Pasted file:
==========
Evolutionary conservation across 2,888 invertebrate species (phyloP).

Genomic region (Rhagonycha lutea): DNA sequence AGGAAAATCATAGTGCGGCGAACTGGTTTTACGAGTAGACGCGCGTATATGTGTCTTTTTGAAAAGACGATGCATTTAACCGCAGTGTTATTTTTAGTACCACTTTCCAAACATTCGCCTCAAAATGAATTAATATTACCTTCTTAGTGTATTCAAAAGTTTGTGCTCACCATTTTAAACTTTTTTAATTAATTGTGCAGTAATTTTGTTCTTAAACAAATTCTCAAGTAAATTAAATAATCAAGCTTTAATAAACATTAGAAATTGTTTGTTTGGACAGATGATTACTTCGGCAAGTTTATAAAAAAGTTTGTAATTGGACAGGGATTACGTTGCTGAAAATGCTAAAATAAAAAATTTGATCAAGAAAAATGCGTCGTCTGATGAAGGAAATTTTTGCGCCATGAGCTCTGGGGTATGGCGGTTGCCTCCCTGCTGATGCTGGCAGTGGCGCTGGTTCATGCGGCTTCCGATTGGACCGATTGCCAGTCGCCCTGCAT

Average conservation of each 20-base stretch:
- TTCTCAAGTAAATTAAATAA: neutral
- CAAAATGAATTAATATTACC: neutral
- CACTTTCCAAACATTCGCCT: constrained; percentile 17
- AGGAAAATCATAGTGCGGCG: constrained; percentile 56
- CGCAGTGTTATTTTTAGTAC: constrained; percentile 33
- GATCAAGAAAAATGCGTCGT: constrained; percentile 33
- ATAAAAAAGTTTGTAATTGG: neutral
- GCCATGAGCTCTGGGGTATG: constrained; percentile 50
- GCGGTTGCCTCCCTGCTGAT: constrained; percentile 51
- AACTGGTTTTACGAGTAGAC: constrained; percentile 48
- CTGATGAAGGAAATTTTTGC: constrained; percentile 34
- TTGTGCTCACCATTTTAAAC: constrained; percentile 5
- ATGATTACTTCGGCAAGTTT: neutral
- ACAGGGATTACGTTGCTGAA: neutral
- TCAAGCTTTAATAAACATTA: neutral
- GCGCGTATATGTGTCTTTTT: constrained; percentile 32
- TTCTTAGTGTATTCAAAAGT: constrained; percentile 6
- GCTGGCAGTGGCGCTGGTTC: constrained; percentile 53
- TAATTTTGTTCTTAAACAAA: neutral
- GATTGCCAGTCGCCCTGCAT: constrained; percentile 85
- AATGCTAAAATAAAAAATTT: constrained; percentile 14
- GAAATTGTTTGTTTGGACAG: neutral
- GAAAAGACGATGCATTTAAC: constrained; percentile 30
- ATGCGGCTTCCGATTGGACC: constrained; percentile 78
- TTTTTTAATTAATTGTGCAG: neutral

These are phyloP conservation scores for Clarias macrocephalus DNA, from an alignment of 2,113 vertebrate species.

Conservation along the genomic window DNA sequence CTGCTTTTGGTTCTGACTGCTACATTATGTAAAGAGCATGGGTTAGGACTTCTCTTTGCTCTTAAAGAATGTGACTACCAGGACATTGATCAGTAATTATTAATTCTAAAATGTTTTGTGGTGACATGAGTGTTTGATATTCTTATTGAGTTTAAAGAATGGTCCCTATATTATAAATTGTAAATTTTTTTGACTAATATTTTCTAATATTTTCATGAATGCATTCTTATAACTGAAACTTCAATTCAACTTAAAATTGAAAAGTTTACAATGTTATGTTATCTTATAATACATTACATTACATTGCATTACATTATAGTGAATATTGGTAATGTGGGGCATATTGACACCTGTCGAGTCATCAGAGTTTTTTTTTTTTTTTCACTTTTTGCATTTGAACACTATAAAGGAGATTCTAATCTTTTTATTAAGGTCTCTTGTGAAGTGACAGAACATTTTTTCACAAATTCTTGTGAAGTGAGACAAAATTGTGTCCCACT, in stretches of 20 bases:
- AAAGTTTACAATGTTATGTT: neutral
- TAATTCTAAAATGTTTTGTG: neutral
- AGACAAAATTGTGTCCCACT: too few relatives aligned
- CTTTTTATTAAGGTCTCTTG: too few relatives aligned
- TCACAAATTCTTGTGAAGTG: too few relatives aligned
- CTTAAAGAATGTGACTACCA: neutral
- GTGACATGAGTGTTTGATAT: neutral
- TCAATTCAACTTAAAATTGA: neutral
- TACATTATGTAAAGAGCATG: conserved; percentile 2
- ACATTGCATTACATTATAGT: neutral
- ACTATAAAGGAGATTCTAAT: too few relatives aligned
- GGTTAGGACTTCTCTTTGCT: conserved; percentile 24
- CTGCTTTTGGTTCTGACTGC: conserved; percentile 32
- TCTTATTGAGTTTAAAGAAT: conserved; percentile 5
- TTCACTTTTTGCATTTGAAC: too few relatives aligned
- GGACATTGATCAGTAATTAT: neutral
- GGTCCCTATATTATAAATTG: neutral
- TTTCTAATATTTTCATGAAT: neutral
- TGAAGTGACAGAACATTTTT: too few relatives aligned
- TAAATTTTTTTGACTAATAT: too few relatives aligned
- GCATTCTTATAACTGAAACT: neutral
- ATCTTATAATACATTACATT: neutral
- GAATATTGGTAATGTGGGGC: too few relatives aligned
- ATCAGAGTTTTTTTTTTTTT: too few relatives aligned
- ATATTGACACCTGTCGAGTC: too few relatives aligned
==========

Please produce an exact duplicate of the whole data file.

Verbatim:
Evolutionary conservation across 2,888 invertebrate species (phyloP).

Genomic region (Rhagonycha lutea): DNA sequence AGGAAAATCATAGTGCGGCGAACTGGTTTTACGAGTAGACGCGCGTATATGTGTCTTTTTGAAAAGACGATGCATTTAACCGCAGTGTTATTTTTAGTACCACTTTCCAAACATTCGCCTCAAAATGAATTAATATTACCTTCTTAGTGTATTCAAAAGTTTGTGCTCACCATTTTAAACTTTTTTAATTAATTGTGCAGTAATTTTGTTCTTAAACAAATTCTCAAGTAAATTAAATAATCAAGCTTTAATAAACATTAGAAATTGTTTGTTTGGACAGATGATTACTTCGGCAAGTTTATAAAAAAGTTTGTAATTGGACAGGGATTACGTTGCTGAAAATGCTAAAATAAAAAATTTGATCAAGAAAAATGCGTCGTCTGATGAAGGAAATTTTTGCGCCATGAGCTCTGGGGTATGGCGGTTGCCTCCCTGCTGATGCTGGCAGTGGCGCTGGTTCATGCGGCTTCCGATTGGACCGATTGCCAGTCGCCCTGCAT

Average conservation of each 20-base stretch:
- TTCTCAAGTAAATTAAATAA: neutral
- CAAAATGAATTAATATTACC: neutral
- CACTTTCCAAACATTCGCCT: constrained; percentile 17
- AGGAAAATCATAGTGCGGCG: constrained; percentile 56
- CGCAGTGTTATTTTTAGTAC: constrained; percentile 33
- GATCAAGAAAAATGCGTCGT: constrained; percentile 33
- ATAAAAAAGTTTGTAATTGG: neutral
- GCCATGAGCTCTGGGGTATG: constrained; percentile 50
- GCGGTTGCCTCCCTGCTGAT: constrained; percentile 51
- AACTGGTTTTACGAGTAGAC: constrained; percentile 48
- CTGATGAAGGAAATTTTTGC: constrained; percentile 34
- TTGTGCTCACCATTTTAAAC: constrained; percentile 5
- ATGATTACTTCGGCAAGTTT: neutral
- ACAGGGATTACGTTGCTGAA: neutral
- TCAAGCTTTAATAAACATTA: neutral
- GCGCGTATATGTGTCTTTTT: constrained; percentile 32
- TTCTTAGTGTATTCAAAAGT: constrained; percentile 6
- GCTGGCAGTGGCGCTGGTTC: constrained; percentile 53
- TAATTTTGTTCTTAAACAAA: neutral
- GATTGCCAGTCGCCCTGCAT: constrained; percentile 85
- AATGCTAAAATAAAAAATTT: constrained; percentile 14
- GAAATTGTTTGTTTGGACAG: neutral
- GAAAAGACGATGCATTTAAC: constrained; percentile 30
- ATGCGGCTTCCGATTGGACC: constrained; percentile 78
- TTTTTTAATTAATTGTGCAG: neutral

These are phyloP conservation scores for Clarias macrocephalus DNA, from an alignment of 2,113 vertebrate species.

Conservation along the genomic window DNA sequence CTGCTTTTGGTTCTGACTGCTACATTATGTAAAGAGCATGGGTTAGGACTTCTCTTTGCTCTTAAAGAATGTGACTACCAGGACATTGATCAGTAATTATTAATTCTAAAATGTTTTGTGGTGACATGAGTGTTTGATATTCTTATTGAGTTTAAAGAATGGTCCCTATATTATAAATTGTAAATTTTTTTGACTAATATTTTCTAATATTTTCATGAATGCATTCTTATAACTGAAACTTCAATTCAACTTAAAATTGAAAAGTTTACAATGTTATGTTATCTTATAATACATTACATTACATTGCATTACATTATAGTGAATATTGGTAATGTGGGGCATATTGACACCTGTCGAGTCATCAGAGTTTTTTTTTTTTTTTCACTTTTTGCATTTGAACACTATAAAGGAGATTCTAATCTTTTTATTAAGGTCTCTTGTGAAGTGACAGAACATTTTTTCACAAATTCTTGTGAAGTGAGACAAAATTGTGTCCCACT, in stretches of 20 bases:
- AAAGTTTACAATGTTATGTT: neutral
- TAATTCTAAAATGTTTTGTG: neutral
- AGACAAAATTGTGTCCCACT: too few relatives aligned
- CTTTTTATTAAGGTCTCTTG: too few relatives aligned
- TCACAAATTCTTGTGAAGTG: too few relatives aligned
- CTTAAAGAATGTGACTACCA: neutral
- GTGACATGAGTGTTTGATAT: neutral
- TCAATTCAACTTAAAATTGA: neutral
- TACATTATGTAAAGAGCATG: conserved; percentile 2
- ACATTGCATTACATTATAGT: neutral
- ACTATAAAGGAGATTCTAAT: too few relatives aligned
- GGTTAGGACTTCTCTTTGCT: conserved; percentile 24
- CTGCTTTTGGTTCTGACTGC: conserved; percentile 32
- TCTTATTGAGTTTAAAGAAT: conserved; percentile 5
- TTCACTTTTTGCATTTGAAC: too few relatives aligned
- GGACATTGATCAGTAATTAT: neutral
- GGTCCCTATATTATAAATTG: neutral
- TTTCTAATATTTTCATGAAT: neutral
- TGAAGTGACAGAACATTTTT: too few relatives aligned
- TAAATTTTTTTGACTAATAT: too few relatives aligned
- GCATTCTTATAACTGAAACT: neutral
- ATCTTATAATACATTACATT: neutral
- GAATATTGGTAATGTGGGGC: too few relatives aligned
- ATCAGAGTTTTTTTTTTTTT: too few relatives aligned
- ATATTGACACCTGTCGAGTC: too few relatives aligned